What is the difference between the unit trust, fixed trust and NSW land tax trust on NI’s platform?

Unit trust

The unit trust deed provides each unitholder with an entitlement to an agreed percentage of the trust’s income and capital (based on their percentage unitholdings), however the trust is not a ‘fixed trust’ under the Tax Act and does not satisfy the requirements to be a ‘fixed trust’ for NSW land tax purposes either. The deed provides a reasonable degree of flexibility for allowing the structure to be changed in the future as required (for instance, a broad power for the trustee to vary the provisions of the deed).

Fixed trust

This deed is designed to satisfy the Tax Office requirements to be a ‘fixed trust’ under the Tax Act. This is relevant in relation to issues such as determining which tax loss rules apply to the trust under the Tax Act and ensuring the income on any distributions paid to a unitholder which is an SMSF is not treated as non-arm’s length income. However, you should note that the current views of the courts and the Australian Taxation Office suggest that it is very difficult, and may be impossible, to satisfy the definition of a fixed trust for tax purposes. In an attempt to satisfy the strict requirements of a fixed trust, the trustee has limited flexibility in relation to the unitholder entitlements in the trust.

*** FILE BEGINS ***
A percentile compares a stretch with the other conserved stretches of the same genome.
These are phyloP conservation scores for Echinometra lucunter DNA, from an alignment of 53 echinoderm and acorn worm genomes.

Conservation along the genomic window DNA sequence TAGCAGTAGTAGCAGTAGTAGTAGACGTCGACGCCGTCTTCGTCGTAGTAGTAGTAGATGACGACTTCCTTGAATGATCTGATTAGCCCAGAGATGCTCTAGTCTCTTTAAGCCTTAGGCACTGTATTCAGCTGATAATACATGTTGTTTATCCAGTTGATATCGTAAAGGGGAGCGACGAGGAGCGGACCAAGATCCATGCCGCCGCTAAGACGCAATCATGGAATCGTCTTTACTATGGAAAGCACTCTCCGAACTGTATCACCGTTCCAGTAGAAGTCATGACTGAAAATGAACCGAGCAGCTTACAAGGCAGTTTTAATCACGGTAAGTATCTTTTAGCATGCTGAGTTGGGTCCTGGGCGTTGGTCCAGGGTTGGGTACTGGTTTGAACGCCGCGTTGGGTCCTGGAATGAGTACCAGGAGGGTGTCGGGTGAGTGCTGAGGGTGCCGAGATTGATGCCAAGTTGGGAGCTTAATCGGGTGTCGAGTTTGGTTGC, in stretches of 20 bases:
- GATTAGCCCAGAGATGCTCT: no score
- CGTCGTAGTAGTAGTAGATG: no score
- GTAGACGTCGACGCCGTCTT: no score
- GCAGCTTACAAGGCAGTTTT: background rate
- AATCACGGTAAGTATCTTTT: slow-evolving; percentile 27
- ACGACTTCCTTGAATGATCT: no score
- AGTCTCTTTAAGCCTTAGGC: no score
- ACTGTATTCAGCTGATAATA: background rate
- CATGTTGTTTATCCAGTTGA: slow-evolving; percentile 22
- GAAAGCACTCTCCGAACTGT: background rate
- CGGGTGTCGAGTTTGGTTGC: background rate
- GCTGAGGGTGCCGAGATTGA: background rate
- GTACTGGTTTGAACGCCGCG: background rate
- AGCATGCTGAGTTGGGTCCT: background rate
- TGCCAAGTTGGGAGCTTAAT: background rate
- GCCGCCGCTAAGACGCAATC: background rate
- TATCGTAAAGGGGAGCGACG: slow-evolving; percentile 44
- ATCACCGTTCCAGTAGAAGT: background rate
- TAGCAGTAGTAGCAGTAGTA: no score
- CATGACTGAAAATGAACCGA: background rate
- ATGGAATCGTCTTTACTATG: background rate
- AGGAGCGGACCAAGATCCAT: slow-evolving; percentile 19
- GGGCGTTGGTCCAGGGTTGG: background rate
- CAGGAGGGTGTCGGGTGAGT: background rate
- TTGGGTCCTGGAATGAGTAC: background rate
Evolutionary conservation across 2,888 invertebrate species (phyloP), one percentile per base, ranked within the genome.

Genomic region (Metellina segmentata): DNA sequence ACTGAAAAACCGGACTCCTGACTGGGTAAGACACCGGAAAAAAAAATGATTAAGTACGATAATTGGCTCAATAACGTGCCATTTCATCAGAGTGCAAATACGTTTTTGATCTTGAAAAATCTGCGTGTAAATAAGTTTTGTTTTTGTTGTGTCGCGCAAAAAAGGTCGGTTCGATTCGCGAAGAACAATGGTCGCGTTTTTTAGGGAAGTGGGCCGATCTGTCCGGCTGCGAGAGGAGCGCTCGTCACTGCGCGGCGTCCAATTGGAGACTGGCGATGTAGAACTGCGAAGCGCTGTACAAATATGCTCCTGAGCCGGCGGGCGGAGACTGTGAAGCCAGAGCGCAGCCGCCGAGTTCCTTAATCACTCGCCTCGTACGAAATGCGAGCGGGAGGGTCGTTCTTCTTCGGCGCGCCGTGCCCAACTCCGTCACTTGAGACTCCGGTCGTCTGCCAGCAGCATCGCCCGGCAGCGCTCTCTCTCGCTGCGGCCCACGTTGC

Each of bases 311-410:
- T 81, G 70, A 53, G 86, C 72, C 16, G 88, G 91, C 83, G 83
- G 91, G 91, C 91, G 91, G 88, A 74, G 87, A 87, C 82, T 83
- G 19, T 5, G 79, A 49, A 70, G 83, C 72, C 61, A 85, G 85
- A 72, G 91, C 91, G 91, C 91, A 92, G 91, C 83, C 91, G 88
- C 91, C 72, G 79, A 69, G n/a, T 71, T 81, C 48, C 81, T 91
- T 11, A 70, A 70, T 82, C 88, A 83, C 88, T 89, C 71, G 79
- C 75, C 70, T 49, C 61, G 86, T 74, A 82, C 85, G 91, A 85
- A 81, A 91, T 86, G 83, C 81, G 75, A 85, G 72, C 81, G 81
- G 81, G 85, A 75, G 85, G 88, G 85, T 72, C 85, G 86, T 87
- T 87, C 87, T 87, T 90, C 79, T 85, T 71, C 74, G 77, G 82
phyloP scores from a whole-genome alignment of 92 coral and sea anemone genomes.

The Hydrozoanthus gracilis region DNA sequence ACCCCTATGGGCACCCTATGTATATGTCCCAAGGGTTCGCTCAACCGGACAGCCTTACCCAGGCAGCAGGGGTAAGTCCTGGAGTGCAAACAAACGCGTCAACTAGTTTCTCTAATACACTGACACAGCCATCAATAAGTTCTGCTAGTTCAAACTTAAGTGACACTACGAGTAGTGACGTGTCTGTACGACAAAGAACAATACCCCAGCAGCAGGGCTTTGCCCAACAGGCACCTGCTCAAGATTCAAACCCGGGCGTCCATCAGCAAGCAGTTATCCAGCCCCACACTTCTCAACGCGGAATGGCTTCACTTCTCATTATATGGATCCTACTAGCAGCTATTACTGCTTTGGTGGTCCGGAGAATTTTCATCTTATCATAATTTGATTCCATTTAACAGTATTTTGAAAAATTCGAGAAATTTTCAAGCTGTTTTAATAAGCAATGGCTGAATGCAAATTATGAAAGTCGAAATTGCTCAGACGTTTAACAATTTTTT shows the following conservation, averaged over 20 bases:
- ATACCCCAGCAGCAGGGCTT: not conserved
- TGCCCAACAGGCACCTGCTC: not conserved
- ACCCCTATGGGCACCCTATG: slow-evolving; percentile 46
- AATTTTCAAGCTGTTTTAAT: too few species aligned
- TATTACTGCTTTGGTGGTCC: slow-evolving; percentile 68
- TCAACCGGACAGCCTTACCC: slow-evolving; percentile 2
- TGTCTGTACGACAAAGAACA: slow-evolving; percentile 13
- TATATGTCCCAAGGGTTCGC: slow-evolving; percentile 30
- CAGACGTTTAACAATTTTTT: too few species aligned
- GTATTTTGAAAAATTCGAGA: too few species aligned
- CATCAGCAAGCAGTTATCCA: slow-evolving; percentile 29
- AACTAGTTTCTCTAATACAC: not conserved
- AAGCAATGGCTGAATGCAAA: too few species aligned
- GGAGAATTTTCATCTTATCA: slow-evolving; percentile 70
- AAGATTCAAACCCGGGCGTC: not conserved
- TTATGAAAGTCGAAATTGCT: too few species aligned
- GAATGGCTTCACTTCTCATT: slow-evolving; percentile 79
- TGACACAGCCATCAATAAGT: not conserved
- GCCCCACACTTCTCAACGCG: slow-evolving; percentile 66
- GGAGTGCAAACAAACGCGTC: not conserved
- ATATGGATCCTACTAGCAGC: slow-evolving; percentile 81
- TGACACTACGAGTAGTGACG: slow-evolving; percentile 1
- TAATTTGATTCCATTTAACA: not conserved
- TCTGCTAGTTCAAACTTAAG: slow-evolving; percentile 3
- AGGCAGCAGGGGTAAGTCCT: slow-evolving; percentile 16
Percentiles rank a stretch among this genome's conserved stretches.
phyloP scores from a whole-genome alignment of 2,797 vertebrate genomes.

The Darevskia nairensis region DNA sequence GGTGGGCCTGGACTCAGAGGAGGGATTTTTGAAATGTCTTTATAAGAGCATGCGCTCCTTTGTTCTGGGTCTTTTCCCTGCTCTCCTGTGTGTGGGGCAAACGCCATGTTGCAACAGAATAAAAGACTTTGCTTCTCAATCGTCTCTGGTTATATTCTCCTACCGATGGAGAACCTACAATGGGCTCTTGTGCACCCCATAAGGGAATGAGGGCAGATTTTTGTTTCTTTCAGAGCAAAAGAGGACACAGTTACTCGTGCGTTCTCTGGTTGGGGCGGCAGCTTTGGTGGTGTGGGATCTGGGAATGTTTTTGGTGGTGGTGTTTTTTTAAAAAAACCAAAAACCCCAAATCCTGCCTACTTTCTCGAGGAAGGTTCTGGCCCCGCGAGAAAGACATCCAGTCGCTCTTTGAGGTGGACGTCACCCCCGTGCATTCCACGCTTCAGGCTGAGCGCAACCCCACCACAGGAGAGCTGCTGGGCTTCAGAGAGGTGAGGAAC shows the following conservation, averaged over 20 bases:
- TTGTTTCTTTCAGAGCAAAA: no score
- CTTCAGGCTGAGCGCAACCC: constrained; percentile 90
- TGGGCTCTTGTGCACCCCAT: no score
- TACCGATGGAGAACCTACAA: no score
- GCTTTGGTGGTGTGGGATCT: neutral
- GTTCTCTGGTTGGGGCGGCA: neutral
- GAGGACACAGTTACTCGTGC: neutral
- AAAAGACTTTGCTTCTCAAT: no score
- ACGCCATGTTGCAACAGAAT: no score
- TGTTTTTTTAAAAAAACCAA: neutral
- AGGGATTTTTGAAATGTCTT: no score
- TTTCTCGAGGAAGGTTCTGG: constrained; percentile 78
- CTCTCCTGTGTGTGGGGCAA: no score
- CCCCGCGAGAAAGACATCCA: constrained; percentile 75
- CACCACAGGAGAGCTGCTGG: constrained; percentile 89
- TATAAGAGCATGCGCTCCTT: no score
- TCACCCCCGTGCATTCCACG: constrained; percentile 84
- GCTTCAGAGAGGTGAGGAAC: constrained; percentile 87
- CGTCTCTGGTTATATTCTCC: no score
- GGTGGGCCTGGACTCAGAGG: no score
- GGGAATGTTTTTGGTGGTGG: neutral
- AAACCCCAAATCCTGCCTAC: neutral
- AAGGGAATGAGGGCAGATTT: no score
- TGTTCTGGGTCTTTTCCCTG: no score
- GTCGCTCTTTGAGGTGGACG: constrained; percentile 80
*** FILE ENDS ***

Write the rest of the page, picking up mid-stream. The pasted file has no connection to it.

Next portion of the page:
NSW land tax fixed trust

The NSW land tax fixed trust satisfies the relevant criteria to be a ‘fixed trust’ under the NSW land tax rules, and would generally only be used if the trust is acquiring land in NSW in order to access concessional land tax rates. The deed has been approved by the NSW Office of State Revenue and again, contains limited flexibility in relation to the unitholder entitlements in the trust. This deed is also designed to ensure the trust should be a ‘fixed trust’ for tax purposes.

Was this article helpful?
0 out of 0 found this helpful

Comments

0 comments

Article is closed for comments.